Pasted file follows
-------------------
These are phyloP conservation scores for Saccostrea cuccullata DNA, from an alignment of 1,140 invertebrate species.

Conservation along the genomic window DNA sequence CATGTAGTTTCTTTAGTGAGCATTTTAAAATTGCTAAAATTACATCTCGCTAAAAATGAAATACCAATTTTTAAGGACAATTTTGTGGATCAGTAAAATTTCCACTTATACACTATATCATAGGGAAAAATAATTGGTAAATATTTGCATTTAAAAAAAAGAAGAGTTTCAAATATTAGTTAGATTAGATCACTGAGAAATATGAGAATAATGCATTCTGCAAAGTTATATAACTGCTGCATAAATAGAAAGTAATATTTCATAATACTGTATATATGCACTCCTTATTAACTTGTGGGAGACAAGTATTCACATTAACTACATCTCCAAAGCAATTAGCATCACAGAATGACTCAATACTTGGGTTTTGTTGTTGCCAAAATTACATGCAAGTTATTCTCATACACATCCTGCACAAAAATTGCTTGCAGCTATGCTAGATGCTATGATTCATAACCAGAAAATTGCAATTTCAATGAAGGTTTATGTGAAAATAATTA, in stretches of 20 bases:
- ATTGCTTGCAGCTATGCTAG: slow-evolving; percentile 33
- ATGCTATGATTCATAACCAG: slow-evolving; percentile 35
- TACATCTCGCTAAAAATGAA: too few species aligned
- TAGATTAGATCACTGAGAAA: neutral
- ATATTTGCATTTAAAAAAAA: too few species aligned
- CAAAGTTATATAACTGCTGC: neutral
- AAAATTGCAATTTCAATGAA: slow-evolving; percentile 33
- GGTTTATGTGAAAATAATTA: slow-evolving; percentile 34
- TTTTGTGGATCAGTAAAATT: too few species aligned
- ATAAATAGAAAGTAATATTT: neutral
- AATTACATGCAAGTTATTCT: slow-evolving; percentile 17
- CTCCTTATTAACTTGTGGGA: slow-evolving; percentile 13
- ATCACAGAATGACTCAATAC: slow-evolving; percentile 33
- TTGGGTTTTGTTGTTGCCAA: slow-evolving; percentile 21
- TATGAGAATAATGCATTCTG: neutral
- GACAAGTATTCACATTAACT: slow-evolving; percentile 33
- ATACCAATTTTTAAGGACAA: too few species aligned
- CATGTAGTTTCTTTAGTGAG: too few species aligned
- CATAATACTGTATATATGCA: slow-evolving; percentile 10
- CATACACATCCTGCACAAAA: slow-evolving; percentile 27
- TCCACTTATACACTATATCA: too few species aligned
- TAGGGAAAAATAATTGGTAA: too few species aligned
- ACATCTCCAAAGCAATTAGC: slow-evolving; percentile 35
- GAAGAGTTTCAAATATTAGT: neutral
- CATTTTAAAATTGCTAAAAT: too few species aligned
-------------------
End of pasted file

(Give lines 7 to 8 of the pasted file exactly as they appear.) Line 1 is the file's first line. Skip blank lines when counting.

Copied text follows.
- ATATTTGCATTTAAAAAAAA: too few species aligned
- CAAAGTTATATAACTGCTGC: neutral